Bermuda’s prison officers will meet at 9:30 this morning to discuss their next course of action now that they have won their case in the Supreme Court in a legal battle against plans to make them pay for their health insurance.

The judgment handed down by Chief Justice Narinder Hargun on Wednesday also also quashed the decision that staff had to accept the pay increases offered by the Government.

The Court ruled that the Government’s position on Corrections Officers paying into the GEHI scheme is “unlawful”.

In a statement released by the Prison Officers Association (POA) expressed hope that “the Government will accept the decision and will now act fairly”.

In August 2019, the Labour Dispute Tribunal ruled that prison officers would have to begin to pay the employee portion of their Government Employee Health Insurance contributions.

The tribunal also found that the workers were entitled to pay increases of 2.5 percent for the financial year starting April 1, 2017, and 2 percent the next year to match pay increases given to other government employees.

The POA took their case to the Supreme Court against the tribunal and the Minister of National Security.

The statement issued after the ruling said: “The Corrections Officers have always paid the health premiums and related costs for their dependents. This decision by the Chief Justice supports the position that the POA has taken throughout the negotiations process that we are exempt from making GEHI contributions, per the contracts, which have been in existence for the last 50 years.

“The Chief Justice has ruled that the Corrections Officers, by working to their contracts, in May 2019, did not breach any laws nor did they engage in any illegal industrial action, which means that the Cabinet acted in haste, and prevented the natural process of negotiations by bullying, harassment, and the abuse of power by forcing arbitration.

“At great expense to the Bermuda tax payer this three year battle has been fueled by a labor government who say that they put the people of Bermuda first. The Government of Bermuda fought vehemently to remove contractual benefits of government employees. A determined battle due to the narrowmindedness and short sightedness of this present government administration to achieve an unfair outcome by any means necessary.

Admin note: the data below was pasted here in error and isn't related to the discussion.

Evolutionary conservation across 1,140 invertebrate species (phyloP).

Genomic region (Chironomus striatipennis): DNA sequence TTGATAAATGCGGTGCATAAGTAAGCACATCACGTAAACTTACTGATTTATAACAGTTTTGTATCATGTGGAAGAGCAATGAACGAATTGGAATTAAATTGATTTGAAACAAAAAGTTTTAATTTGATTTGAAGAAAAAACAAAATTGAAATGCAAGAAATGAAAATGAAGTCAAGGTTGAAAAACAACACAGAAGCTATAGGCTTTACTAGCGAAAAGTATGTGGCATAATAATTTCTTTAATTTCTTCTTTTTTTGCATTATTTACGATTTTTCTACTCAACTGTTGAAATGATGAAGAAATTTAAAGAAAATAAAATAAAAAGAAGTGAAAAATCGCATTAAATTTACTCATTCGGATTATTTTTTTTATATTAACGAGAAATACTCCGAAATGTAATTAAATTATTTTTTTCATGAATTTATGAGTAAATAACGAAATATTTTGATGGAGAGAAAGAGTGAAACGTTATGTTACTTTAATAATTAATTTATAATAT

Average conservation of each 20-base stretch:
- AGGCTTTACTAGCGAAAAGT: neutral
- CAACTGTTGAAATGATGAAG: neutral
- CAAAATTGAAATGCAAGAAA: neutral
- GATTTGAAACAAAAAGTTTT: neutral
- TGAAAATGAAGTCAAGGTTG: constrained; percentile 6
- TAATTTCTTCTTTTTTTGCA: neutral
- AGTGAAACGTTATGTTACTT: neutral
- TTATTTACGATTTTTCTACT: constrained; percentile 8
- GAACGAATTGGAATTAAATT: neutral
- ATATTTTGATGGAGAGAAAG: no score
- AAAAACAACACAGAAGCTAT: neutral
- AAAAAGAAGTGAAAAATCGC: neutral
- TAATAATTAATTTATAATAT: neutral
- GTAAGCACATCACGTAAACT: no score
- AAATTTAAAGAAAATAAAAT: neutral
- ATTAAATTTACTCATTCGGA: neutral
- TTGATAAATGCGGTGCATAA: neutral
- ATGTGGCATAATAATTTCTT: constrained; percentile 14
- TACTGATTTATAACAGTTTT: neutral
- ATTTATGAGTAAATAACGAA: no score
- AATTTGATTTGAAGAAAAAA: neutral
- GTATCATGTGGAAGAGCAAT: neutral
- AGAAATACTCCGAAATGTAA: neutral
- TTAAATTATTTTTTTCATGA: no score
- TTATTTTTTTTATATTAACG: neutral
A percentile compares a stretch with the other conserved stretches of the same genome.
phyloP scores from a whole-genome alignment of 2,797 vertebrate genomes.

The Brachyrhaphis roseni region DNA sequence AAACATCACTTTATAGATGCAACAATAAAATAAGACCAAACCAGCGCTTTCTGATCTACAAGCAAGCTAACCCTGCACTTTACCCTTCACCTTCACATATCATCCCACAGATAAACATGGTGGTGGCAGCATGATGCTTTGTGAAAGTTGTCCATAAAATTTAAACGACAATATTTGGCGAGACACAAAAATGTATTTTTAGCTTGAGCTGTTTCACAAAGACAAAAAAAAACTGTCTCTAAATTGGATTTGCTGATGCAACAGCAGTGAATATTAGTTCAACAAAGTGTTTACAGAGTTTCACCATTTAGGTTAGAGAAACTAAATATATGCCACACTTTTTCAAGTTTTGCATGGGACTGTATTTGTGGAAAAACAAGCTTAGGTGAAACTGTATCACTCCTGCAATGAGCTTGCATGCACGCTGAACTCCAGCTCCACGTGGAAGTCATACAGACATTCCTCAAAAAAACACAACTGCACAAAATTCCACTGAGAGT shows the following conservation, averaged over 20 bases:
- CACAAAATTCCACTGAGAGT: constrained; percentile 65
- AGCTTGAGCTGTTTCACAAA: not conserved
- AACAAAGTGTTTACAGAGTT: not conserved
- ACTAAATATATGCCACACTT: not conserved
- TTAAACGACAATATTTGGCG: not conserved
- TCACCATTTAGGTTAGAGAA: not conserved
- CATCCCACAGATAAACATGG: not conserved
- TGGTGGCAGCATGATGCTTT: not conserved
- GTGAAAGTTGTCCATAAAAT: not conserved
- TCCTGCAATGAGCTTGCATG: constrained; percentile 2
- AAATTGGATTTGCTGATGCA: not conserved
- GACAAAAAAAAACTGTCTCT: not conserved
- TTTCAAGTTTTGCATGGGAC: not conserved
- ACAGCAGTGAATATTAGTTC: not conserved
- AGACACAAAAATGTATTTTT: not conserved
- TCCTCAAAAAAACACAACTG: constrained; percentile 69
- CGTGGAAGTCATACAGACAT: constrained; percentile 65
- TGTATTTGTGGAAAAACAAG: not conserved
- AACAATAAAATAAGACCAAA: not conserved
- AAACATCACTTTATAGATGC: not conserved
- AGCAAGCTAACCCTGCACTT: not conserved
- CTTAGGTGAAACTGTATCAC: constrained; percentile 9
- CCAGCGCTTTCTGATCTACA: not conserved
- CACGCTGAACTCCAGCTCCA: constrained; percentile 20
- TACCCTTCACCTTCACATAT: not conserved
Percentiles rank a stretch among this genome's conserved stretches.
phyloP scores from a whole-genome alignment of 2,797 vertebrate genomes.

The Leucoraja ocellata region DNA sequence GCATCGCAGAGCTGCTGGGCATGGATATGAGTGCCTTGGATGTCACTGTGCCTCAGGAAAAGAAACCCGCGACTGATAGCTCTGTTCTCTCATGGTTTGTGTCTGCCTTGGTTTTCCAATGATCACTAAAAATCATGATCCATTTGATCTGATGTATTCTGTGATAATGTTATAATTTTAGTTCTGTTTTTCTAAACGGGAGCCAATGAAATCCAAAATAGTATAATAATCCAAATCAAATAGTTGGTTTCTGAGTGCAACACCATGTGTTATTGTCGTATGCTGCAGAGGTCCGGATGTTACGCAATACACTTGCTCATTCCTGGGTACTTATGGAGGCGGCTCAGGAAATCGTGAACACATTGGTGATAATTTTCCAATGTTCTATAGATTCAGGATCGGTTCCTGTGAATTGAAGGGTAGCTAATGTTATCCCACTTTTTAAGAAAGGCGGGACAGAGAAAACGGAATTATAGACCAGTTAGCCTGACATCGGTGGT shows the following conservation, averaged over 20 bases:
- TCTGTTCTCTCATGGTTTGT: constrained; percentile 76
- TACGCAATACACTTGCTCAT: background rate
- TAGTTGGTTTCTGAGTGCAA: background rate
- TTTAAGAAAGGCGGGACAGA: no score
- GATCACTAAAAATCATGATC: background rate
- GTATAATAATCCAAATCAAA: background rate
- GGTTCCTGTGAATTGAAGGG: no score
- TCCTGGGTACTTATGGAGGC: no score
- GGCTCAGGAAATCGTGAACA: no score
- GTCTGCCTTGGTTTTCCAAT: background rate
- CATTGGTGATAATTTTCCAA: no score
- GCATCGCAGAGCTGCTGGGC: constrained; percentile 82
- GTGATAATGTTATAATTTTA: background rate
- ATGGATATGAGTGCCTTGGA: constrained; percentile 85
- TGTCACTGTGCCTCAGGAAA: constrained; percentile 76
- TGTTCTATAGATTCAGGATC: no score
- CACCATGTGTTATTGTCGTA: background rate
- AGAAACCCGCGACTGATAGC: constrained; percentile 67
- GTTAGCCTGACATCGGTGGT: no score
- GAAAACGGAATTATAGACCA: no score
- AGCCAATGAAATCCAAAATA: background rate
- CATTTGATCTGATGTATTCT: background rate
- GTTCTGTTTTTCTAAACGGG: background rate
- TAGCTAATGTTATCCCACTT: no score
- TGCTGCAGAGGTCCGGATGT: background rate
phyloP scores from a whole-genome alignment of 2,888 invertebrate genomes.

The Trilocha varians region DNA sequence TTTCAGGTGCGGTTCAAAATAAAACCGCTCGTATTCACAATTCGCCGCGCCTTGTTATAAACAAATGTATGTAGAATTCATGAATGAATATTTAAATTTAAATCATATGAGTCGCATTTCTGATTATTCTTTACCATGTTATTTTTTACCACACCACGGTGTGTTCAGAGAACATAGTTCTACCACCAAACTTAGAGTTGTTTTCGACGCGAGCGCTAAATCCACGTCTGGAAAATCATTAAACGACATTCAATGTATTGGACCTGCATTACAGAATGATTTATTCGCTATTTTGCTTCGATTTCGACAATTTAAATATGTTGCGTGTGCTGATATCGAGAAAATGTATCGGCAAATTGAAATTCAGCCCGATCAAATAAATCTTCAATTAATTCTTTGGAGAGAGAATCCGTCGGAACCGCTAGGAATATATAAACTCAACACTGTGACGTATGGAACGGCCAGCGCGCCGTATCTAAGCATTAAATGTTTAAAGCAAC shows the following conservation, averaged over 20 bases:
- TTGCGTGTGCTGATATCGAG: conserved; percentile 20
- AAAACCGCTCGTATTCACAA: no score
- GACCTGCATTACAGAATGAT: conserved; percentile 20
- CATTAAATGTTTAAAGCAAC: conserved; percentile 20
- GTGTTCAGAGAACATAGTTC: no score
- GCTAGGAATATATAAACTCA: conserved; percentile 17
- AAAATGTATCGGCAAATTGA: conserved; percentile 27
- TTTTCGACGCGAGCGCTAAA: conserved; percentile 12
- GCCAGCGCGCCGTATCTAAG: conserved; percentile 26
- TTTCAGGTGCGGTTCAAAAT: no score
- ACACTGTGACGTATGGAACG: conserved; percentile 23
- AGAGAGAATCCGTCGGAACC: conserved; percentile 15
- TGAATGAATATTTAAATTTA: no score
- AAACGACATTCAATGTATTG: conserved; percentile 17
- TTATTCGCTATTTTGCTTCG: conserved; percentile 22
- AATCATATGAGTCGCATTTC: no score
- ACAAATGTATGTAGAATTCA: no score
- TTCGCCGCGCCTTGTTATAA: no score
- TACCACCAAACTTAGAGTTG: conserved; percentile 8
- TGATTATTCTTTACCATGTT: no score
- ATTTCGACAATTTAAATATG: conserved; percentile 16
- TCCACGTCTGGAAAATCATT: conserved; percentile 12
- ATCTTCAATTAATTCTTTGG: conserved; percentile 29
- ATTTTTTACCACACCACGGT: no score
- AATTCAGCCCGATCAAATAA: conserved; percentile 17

“Had the Government of Bermuda put as much effort into remedying the adverse work and housing conditions of our Officers and incarcerated population, as suggested by the POA through the negotiations process, then this court process would not have been necessary.

“The apathy and lack of action for years by Senior Management and Cabinet exasperated the existing malaise, and low morale, and confirmed the lack of confidence in the ability of senior management and the Cabinet to act expeditiously, fairly, and in ensuring a safe and healthy environment.

“The Mandela Rules have been consistently ignored by Government and has, in effect, created a hostile environment among those who are incarcerated as well as Corrections officers. This international standard must be implemented and enforced without hesitation on the part of senior management and Cabinet.

“This is a hard won victory. It is hoped that the Government will accept the decision and will now act fairly and in good faith going forward.”

Responding to the ruling, Minister Wayne Caines said: “We respect the decision of the Supreme Court and are reviewing the judgment in its entirety and its implications. However, this decision aside, we have ongoing core issues between the Ministry and the POA and we hope to find an amicable resolution.

“For the last two years, our Ministry has sought to address any impasses and challenges with the POA head on. It is always my desire, as the Minister with responsibility for the Department of Corrections, to ensure that we have a strong plan with regard to our Corrections facilities, as well as addressing the concerns of all Corrections staff and the welfare of the inmates.

“We have had some success in some areas. We have implemented strategic action plans aimed at strengthening security at our facilities, and we have worked towards improving the infrastructure at our facilities.

“In good faith, and proactively, this Ministry has taken positive steps forward to address any and all concerns. Following today’s court decision, we look forward to working with the POA to resolve the additional outstanding core issues.”

The POA was represented by lawyer Delroy Duncan, who said the officers had a “substantial” expectation of free health insurance based on their employment contracts.
Even with the increased salary, he said the result would have been a net loss for prison officers.
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